One would think that Medicine would welcome MUA as an additional stream of income, once they can “got past” the idea of cooperating with a DC.

    I think this is an unresolved issue following the Wilk anti-trust case of the late 80s. Medicine knows it’s OK to accept a referral now, but they’re still unclear how to “work” with us as co-professionals.

  • I think only chiropractors should do chiropractic. I am not really sure why it needs to be done under anesthesia, but I don’t think I would send a patient to have that “procedure” done.

  • I just completed my certification (via Western States). As someone who has experienced cases where an auto accident patient needed a year or more of care to restore them to their previous quality of life, I find that MUA is an excellent procedure to help certain patients get past a plateau by doing more (breaking up more scar tissue, stretching the muscles farther) than one could while the patient was concious. I had had my reservations about this procedure, but witnessing the dramatic improvement of the patients is what won me over. If doctors out there are curious, ask to observe the procedure and speak to the patients afterward. Bottom line you will get your patients back to a better quality of life faster.

  • I know this posting has been up for awhile but I had to leave a comment. I am a 20 year vet in the profession and I can only say that this has nothing to do with MUA and everything to do with medicines prejudice against our profession. When I was in Chiropractic college, they were requiring us to PROVIDE a diagnosis in order to be reimbursed by insurance ( a feeble attempt to keep us out of insurance. This will be a never ending battle. A REAL comparison would be the Arabic nations vow to see Israel pushed to the sea even though they are in talks to compromise. They don’t want the Jews in Israel at all just like the MD’s don;t want us in health care at all. There will always be something. I remember thinking years ago that if we have to continually defend ourselves, we will never be able to move forward out of that mode. We need to forget about defense and start providing offense. Let’s get out there with media, internet and what ever else it takes to tell our story and make our point to our audience, the people. We don’t need to “prove” anything to medicine, we need to show patients what we have to offer through the medium that even the medical profession and drug industry use to sell themselves.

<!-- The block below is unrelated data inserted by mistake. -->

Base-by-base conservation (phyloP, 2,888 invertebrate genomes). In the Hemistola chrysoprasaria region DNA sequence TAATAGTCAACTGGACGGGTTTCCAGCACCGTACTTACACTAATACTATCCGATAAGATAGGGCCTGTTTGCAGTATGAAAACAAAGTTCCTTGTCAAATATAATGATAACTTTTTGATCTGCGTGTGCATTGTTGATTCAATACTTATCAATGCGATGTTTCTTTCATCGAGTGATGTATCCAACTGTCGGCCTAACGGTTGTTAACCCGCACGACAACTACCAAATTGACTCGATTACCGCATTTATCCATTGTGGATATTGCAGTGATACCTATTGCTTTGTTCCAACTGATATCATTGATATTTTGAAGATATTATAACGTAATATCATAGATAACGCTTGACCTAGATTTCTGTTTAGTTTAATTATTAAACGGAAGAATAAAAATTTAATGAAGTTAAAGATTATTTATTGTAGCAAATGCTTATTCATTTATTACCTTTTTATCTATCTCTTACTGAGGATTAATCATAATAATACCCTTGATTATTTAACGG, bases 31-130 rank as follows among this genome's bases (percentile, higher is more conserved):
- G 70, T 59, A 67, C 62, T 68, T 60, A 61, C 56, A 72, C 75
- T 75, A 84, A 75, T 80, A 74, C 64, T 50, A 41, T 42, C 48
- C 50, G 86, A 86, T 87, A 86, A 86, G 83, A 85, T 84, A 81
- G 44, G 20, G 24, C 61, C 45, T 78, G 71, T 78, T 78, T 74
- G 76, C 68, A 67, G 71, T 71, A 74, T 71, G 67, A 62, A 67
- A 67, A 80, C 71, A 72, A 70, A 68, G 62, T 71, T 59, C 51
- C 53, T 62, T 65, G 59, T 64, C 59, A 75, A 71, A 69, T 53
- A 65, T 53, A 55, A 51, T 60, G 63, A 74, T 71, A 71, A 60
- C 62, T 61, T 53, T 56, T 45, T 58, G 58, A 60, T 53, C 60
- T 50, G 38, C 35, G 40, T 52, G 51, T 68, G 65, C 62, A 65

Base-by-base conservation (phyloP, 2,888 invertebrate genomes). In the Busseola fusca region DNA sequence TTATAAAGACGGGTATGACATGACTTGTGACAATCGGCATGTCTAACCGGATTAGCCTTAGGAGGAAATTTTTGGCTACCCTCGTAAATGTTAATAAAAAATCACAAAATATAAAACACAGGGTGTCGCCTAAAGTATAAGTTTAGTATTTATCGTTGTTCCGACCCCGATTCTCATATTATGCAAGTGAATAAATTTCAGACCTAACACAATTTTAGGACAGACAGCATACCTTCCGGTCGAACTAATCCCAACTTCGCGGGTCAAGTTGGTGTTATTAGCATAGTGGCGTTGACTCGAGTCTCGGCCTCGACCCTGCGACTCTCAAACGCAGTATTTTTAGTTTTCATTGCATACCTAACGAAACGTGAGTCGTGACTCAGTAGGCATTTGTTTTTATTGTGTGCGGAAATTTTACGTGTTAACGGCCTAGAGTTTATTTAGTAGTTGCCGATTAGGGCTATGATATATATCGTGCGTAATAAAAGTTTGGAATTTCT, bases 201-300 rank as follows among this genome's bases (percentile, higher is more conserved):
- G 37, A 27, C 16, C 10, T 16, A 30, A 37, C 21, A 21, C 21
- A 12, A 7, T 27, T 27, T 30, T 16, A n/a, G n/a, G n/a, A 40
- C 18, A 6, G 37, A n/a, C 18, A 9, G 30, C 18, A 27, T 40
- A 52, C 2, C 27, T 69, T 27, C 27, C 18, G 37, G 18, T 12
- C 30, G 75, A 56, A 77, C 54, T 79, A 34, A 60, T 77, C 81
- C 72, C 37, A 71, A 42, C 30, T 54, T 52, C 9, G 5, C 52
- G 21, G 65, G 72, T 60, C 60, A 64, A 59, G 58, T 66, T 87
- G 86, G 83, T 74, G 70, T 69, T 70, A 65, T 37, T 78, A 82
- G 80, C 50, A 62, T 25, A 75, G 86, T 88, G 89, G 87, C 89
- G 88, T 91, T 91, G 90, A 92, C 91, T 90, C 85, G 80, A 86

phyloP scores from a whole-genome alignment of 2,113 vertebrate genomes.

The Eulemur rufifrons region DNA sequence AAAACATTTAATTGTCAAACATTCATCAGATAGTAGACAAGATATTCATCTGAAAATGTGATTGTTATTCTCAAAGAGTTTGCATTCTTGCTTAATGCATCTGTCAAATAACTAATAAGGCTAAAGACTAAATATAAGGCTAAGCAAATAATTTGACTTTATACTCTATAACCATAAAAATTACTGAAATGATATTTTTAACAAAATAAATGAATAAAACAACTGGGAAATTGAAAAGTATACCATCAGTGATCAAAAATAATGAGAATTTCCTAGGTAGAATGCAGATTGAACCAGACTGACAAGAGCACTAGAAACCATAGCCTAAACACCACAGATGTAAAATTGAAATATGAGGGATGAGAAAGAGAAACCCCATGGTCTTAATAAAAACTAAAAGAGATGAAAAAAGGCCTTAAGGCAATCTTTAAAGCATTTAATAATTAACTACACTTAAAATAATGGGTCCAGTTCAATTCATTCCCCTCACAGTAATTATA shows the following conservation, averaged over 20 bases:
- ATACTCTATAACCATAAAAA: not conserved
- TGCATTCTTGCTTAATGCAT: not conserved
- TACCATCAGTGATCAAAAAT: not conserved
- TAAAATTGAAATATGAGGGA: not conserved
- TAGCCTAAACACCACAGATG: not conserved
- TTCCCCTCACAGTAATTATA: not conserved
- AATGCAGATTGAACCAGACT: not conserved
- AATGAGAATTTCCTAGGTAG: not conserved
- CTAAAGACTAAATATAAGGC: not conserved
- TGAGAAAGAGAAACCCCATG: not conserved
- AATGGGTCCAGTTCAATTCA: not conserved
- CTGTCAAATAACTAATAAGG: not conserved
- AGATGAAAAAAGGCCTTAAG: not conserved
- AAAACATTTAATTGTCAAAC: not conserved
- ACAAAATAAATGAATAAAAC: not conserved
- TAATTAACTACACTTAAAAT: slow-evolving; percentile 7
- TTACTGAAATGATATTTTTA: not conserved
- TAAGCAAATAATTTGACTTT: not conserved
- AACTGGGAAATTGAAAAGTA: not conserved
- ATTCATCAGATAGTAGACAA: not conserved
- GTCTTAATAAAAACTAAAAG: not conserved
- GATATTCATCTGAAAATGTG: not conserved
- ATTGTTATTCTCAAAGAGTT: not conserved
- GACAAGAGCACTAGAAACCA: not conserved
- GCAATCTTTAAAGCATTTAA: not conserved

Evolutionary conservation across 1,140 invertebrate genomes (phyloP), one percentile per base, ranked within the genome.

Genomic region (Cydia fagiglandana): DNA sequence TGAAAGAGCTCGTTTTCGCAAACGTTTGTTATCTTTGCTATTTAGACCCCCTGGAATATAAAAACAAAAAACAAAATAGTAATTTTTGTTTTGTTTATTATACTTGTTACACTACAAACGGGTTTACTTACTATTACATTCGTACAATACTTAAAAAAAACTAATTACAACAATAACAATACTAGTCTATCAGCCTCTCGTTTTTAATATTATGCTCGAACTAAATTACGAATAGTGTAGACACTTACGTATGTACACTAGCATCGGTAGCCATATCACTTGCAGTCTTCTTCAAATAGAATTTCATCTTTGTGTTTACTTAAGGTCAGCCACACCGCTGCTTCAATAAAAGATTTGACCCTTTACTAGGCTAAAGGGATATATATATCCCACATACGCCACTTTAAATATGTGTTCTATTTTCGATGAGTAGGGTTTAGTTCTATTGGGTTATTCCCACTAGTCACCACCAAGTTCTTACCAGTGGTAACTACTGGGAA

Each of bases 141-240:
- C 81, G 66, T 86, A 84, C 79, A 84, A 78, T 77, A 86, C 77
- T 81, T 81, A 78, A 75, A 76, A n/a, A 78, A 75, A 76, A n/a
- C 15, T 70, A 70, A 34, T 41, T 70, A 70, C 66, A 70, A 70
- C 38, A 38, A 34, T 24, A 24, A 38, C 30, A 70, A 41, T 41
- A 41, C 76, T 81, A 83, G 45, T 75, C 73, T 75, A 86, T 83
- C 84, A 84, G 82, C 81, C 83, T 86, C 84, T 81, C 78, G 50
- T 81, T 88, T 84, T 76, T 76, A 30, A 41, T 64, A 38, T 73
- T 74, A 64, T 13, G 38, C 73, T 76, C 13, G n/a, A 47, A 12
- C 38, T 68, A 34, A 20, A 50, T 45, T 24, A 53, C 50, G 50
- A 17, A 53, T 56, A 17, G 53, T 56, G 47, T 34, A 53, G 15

RESPONSE from Frank:

    Thanks Dr. Jay.

    I agree with your point that we don’t need to “prove” ourselves. I saw a humorous comment yesterday at at a website that said “science doesn’t prove, it provides evidence for or against. If you need proof, then you need to look to mathematics, not science”.

  • This is usually done by a certified chiropractor in this method in a hospital outpatient setting when the patient is impassive to traditional adjustments.

  • All types of anesthesia involve some risk, though major side effects and complications from anesthesia are uncommon. Even so, undergoing anesthesia can cause “nausea, sore throat, headache, muscle aches, or a generalized “hang-over” type feeling. Fortunately these are most often not serious and resolve on their own in hours or a few days after surgery. Even though many patients will feel quite awake and unaffected by the anesthetics after the surgery, the bodies reflexes will continue to be influenced for a minimum or 24 hours. Therefore it is mandatory the patient not drive or operate heavy machinery for a minimum of 24 hours.” http://www.reddinganesthesia.com/general.htm

    To me, the risks outweigh the benfits by a long shot!

    James A Devine DC

  • Exactly, I see the cost outweighing the benefits. Poison the body with toxic chemicals to stretch muscles and scar tissue? No thanks..